Extortion Campaigns Rampant Throughout the State

The NJCCIC has observed a noticeable increase in incident reports submitted by individuals throughout New Jersey who were targeted with emails meant to extort them out of thousands of dollars. Extortion scams have been around for years; however, recent techniques serve to convince victims of their legitimacy. In initial reports, perpetrators sent emails to victims claiming they compromised the user’s computer and used their webcam to record them visiting adult content websites. The perpetrator then demands that a large ransom payment in the form of bitcoin be sent within a set timeframe or they will release the video to their contacts. To convince victims of the email’s validity, the perpetrators include one of the victim’s legitimate passwords. These passwords were likely taken from previous breaches in which this information was exposed and not as a result of compromising the recipient’s device. Shortly after the emergence of this campaign, additional extortion scams began targeting users with phishing emails that included the user’s partial phone number or that appeared to come from the recipient’s own email account. Both of these campaigns also claimed to have compromised the recipient’s device or email account and demand a ransom payment be made in bitcoin. It is important to note that the perpetrators of these scams have not actually compromised users’ accounts or devices, but are believed to be leveraging past data breaches or employing spoofing to make their threats appear credible. The NJCCIC recommends users educate themselves and others on this and similar scams to prevent future victimization. Additionally, organizations are advised to implement Domain-based Message Authentication, Reporting and Conformance (DMARC), Sender Policy Framework (SPF), and DomainKeys Identified Mail (DKIM) to help detect and prevent email spoofing. Cyber incidents may be reported to the NJCCIC via our incident reporting page and to the FBI’s Internet Crime Complaint Center (IC3) via their website.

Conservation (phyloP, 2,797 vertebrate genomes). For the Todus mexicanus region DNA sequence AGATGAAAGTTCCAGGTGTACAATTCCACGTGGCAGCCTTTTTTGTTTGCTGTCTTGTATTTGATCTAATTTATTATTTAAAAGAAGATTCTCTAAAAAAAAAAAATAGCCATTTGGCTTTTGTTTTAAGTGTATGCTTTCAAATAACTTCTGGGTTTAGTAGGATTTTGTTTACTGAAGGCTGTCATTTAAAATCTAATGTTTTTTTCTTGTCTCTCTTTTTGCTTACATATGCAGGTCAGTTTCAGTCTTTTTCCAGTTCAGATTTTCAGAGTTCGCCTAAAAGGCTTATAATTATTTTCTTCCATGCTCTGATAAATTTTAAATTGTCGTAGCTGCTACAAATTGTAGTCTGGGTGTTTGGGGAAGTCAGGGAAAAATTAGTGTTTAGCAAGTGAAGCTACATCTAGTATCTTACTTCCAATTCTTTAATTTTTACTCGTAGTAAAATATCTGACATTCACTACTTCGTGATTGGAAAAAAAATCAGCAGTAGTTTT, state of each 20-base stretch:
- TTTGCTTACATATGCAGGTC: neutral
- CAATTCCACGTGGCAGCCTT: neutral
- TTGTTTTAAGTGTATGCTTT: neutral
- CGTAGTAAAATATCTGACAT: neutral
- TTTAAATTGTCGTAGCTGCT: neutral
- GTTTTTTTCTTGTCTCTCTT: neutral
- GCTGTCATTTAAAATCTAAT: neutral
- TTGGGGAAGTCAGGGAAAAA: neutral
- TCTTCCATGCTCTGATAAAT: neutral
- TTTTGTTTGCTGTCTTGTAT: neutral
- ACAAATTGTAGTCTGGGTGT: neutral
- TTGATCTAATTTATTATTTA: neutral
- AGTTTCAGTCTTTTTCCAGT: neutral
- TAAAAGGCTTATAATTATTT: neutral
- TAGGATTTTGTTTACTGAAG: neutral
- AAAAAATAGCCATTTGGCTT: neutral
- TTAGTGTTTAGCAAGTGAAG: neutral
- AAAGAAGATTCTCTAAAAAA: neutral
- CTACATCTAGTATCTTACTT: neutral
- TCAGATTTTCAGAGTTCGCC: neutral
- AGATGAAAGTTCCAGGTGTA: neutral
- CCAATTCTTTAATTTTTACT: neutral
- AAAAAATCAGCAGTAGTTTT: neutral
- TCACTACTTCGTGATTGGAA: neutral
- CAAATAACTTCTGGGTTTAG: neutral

AlertNJCCICscam, campaign